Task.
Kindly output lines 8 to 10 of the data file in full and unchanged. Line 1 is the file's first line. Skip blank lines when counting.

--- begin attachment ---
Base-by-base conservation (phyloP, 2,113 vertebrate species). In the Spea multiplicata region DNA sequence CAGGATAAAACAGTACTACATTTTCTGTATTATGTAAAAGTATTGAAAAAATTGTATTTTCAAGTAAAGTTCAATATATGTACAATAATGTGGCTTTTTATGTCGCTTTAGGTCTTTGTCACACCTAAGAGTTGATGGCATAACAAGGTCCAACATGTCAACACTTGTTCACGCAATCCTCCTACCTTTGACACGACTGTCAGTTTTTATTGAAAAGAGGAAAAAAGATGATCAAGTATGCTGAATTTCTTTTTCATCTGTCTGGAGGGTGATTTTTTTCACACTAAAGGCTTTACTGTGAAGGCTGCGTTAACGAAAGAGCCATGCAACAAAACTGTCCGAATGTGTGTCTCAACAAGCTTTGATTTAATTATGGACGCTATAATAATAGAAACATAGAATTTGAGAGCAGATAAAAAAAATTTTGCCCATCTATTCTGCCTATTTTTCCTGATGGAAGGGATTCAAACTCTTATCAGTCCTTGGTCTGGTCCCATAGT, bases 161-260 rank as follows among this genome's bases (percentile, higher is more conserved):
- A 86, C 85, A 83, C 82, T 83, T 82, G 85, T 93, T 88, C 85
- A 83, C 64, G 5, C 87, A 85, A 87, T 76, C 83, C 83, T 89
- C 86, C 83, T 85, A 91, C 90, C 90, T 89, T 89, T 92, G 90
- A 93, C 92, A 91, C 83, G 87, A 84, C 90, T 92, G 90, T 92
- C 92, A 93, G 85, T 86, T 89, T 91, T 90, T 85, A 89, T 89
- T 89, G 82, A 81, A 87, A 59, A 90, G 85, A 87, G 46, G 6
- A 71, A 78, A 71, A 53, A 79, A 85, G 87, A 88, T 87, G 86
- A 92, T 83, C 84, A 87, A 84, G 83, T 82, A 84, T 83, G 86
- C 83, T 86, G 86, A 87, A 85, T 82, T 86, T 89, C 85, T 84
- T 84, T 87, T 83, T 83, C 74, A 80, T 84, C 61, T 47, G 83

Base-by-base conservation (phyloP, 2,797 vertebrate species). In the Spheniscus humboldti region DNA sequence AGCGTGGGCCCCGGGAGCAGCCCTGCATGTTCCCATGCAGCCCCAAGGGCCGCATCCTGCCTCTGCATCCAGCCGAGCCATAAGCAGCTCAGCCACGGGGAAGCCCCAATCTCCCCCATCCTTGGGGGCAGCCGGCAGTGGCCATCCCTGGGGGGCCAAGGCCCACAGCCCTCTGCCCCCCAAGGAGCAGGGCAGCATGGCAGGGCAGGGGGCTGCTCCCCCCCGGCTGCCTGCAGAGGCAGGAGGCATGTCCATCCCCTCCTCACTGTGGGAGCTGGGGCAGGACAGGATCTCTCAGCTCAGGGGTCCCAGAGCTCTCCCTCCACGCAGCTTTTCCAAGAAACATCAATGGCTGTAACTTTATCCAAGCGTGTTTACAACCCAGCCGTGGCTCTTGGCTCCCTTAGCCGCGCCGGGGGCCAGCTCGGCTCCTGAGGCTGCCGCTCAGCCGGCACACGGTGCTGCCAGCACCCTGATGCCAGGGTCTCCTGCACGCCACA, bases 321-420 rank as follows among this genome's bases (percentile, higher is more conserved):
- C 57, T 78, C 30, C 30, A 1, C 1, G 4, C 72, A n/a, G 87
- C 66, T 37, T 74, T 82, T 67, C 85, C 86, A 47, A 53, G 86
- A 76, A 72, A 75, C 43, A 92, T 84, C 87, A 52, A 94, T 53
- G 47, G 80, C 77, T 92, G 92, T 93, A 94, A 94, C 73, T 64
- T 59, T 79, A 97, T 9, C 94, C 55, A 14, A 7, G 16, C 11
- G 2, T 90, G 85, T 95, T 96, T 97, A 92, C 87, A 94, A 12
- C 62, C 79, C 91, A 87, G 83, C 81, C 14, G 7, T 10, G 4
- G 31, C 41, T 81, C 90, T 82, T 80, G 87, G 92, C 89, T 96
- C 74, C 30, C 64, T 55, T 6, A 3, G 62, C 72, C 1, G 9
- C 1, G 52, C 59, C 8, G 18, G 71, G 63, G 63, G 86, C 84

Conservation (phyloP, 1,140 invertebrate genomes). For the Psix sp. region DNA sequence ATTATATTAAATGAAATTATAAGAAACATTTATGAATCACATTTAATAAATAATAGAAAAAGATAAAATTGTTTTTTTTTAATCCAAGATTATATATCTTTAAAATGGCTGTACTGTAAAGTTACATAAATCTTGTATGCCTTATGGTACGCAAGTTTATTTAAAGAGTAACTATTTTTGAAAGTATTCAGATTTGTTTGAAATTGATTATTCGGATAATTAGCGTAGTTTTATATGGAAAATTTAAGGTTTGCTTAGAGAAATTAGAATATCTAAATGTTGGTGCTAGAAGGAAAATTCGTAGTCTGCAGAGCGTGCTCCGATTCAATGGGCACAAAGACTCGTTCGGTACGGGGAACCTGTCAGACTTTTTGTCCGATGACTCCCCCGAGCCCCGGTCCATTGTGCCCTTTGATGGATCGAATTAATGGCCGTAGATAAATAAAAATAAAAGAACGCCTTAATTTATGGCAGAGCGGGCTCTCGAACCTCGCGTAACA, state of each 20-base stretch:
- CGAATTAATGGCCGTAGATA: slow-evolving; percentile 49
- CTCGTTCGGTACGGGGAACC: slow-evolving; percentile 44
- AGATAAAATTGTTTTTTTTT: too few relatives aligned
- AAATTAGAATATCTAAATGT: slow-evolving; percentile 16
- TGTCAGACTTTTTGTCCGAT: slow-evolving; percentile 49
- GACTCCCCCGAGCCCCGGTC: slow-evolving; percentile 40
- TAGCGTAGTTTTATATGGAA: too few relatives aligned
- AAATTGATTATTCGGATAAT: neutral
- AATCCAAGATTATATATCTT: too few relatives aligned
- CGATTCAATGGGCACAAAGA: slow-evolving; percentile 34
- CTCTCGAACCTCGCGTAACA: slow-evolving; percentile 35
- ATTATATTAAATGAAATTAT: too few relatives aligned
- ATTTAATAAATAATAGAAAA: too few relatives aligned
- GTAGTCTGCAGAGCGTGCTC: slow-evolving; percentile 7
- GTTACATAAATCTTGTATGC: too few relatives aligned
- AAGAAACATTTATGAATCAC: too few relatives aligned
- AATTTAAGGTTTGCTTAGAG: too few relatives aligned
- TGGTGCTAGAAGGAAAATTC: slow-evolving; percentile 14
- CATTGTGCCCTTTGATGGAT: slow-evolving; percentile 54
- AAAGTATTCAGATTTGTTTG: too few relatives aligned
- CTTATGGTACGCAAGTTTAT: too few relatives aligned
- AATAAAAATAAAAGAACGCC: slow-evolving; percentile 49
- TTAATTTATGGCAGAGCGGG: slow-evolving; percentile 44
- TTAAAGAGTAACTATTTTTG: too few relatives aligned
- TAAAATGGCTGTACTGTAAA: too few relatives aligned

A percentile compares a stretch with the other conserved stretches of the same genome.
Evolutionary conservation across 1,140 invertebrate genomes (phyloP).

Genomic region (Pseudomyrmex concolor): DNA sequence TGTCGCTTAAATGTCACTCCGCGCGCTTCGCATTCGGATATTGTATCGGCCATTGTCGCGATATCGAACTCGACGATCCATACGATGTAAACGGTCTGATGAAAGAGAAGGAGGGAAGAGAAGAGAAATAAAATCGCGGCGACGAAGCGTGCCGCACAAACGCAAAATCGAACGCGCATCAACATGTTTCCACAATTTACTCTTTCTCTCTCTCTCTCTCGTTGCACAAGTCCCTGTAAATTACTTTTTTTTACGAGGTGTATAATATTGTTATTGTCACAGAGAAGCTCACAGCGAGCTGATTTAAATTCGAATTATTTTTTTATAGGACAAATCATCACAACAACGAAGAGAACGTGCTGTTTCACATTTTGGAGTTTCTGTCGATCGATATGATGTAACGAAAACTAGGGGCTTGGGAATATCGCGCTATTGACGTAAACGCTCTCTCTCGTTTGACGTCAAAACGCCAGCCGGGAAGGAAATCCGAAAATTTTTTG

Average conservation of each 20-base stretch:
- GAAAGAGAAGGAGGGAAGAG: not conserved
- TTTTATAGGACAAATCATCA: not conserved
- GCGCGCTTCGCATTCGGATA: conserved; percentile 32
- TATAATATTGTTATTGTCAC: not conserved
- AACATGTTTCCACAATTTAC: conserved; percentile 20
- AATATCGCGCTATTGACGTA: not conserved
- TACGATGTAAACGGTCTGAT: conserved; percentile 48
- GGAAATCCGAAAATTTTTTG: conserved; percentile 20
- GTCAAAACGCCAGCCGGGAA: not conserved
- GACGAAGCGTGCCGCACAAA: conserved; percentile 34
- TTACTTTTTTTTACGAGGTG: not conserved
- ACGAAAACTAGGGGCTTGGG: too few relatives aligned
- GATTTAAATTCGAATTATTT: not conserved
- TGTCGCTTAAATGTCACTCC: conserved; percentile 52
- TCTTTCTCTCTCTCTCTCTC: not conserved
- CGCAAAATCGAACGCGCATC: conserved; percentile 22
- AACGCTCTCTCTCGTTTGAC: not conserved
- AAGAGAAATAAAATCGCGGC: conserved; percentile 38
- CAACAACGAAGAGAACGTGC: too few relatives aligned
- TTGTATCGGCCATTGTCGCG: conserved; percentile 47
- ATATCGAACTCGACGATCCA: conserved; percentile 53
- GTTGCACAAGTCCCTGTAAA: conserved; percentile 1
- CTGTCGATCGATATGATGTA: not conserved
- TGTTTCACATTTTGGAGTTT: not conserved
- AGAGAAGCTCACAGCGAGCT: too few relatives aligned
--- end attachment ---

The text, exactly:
- A 71, A 78, A 71, A 53, A 79, A 85, G 87, A 88, T 87, G 86
- A 92, T 83, C 84, A 87, A 84, G 83, T 82, A 84, T 83, G 86
- C 83, T 86, G 86, A 87, A 85, T 82, T 86, T 89, C 85, T 84